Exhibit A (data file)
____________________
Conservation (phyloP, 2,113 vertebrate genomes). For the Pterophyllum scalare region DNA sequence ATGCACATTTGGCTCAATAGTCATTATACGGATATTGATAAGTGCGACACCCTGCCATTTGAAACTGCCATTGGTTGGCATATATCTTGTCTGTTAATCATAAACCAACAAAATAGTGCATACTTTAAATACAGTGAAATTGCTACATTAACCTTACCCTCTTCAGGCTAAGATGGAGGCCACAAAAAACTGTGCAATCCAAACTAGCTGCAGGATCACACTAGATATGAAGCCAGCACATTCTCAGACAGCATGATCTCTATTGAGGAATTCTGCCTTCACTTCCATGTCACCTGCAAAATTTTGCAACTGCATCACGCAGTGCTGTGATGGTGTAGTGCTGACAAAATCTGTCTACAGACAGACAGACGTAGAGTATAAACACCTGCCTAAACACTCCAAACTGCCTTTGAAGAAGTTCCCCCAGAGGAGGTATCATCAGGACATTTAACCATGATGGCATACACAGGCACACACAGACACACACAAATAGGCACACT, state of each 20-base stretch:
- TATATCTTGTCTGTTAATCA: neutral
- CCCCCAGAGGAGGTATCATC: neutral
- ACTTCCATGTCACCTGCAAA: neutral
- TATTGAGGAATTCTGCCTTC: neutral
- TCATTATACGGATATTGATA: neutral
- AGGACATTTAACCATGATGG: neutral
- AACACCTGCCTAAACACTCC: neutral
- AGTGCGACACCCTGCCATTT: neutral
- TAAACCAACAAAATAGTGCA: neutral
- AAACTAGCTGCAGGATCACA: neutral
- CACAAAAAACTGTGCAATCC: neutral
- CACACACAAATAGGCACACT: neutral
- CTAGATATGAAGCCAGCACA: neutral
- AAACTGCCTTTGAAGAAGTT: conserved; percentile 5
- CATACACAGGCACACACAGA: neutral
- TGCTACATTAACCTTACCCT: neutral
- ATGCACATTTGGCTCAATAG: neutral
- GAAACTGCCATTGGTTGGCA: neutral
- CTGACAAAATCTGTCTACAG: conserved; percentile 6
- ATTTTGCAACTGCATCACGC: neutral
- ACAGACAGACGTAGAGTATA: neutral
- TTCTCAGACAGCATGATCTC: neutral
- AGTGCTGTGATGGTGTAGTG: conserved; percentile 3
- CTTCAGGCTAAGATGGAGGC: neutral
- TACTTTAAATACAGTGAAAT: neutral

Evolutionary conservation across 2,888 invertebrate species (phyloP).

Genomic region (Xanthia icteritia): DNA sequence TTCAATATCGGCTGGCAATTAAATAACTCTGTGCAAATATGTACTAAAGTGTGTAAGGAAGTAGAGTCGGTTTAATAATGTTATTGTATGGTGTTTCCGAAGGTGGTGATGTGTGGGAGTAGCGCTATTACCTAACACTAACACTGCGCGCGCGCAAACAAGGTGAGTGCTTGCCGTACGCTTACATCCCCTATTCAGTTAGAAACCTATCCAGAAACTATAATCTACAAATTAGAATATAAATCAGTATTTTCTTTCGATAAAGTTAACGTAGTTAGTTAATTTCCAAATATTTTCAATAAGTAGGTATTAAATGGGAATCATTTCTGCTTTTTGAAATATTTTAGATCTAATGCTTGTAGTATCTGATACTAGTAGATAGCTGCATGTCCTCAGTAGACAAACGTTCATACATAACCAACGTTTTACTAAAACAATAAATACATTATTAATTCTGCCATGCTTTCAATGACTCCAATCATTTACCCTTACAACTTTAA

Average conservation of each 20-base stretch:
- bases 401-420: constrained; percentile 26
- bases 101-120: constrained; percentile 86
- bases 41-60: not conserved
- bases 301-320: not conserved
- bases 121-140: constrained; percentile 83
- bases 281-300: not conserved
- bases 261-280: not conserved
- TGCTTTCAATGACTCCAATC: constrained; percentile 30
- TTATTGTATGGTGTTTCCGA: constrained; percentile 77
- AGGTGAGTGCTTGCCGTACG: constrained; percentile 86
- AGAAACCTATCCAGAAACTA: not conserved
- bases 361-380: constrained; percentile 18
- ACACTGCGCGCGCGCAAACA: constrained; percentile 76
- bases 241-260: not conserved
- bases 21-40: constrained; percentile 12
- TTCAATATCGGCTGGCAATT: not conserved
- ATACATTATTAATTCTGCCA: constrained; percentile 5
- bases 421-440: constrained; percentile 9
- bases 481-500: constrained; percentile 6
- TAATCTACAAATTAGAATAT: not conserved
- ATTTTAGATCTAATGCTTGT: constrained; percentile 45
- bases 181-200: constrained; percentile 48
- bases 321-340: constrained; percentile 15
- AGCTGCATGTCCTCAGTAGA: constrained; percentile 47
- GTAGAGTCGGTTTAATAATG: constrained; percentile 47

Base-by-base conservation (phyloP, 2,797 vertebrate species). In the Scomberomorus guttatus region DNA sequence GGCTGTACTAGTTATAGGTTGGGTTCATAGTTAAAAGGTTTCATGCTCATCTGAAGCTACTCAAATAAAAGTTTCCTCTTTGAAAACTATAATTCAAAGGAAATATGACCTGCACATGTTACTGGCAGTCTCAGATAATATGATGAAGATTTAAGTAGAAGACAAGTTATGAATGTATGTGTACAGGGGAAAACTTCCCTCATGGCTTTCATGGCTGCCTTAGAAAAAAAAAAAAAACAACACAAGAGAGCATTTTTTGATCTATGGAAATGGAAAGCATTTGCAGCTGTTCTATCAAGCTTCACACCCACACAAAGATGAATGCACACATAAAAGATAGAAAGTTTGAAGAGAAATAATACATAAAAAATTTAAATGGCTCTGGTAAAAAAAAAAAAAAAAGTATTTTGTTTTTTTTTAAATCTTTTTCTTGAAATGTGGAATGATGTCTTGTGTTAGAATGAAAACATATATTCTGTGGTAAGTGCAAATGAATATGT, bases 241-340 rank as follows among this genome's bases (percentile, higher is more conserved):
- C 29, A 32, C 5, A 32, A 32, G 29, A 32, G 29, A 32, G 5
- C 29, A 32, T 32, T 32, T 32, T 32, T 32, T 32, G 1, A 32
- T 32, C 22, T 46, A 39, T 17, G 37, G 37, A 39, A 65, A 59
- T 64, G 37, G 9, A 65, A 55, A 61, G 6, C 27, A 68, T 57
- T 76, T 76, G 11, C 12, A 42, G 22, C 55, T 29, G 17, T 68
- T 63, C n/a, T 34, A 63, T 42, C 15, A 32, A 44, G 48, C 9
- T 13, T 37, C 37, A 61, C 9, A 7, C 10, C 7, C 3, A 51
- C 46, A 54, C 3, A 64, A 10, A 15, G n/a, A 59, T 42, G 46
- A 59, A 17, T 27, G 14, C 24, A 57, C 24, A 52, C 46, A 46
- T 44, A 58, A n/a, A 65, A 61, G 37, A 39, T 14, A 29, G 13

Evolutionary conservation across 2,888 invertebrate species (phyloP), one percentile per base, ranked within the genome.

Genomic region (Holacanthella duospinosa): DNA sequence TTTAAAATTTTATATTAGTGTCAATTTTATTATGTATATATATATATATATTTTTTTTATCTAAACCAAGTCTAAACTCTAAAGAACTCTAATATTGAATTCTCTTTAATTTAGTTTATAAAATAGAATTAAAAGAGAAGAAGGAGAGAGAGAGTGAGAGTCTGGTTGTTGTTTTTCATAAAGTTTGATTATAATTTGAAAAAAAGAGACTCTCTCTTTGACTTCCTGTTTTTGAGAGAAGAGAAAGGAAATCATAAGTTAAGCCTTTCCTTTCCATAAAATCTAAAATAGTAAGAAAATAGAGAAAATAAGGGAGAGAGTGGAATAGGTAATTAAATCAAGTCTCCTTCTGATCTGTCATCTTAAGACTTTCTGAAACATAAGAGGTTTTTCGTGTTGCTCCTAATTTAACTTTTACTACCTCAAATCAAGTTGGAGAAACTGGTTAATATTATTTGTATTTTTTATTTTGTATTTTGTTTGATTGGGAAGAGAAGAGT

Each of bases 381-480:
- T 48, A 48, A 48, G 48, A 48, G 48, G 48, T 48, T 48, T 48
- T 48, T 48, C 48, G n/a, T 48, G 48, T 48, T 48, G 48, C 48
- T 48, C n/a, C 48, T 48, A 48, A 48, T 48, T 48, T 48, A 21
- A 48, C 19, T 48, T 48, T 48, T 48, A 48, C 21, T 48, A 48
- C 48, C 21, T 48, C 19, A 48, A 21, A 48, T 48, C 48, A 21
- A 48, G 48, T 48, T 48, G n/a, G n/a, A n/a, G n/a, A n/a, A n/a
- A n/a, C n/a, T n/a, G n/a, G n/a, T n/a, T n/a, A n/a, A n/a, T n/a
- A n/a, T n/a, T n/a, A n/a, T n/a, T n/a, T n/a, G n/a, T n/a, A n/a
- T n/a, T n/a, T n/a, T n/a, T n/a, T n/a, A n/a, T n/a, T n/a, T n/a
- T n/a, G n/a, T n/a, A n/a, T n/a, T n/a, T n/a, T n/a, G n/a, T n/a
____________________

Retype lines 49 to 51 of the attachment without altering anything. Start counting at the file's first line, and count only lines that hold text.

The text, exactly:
- TAATCTACAAATTAGAATAT: not conserved
- ATTTTAGATCTAATGCTTGT: constrained; percentile 45
- bases 181-200: constrained; percentile 48